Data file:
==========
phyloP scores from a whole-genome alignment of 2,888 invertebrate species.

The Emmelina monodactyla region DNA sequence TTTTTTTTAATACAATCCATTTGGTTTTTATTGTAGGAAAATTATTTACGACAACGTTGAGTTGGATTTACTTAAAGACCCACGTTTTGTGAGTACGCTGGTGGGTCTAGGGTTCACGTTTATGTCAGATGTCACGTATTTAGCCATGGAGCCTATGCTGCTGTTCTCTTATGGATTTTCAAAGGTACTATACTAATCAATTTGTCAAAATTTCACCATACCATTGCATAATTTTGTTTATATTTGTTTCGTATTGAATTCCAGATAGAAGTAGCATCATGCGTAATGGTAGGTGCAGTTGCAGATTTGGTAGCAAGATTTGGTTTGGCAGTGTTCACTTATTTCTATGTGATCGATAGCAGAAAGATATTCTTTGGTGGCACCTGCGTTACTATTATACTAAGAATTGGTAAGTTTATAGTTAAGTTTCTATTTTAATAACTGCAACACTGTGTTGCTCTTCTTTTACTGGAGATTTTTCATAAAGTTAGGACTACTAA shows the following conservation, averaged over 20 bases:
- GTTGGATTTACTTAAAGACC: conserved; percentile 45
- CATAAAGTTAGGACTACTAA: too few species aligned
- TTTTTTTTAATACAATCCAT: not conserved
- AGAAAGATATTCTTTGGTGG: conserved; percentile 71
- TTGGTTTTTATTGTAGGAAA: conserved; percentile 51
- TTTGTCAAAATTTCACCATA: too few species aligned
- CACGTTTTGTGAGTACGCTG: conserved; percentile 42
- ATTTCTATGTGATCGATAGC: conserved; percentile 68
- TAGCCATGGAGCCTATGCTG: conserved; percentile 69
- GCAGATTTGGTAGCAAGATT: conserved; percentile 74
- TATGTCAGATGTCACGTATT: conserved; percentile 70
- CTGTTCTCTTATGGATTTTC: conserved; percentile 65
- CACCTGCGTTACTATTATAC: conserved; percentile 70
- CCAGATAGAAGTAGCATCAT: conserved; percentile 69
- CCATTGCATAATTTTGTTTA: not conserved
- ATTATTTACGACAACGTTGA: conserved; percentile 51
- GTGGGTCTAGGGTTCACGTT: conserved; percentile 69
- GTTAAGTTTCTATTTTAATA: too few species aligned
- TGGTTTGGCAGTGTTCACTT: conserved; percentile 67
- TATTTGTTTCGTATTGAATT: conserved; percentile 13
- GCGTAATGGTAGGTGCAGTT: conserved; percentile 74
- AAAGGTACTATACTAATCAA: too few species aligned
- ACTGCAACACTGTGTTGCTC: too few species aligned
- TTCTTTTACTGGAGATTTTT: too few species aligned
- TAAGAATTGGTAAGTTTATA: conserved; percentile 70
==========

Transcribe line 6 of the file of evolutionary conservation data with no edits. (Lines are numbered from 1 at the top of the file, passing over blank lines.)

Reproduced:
- AGAAAGATATTCTTTGGTGG: conserved; percentile 71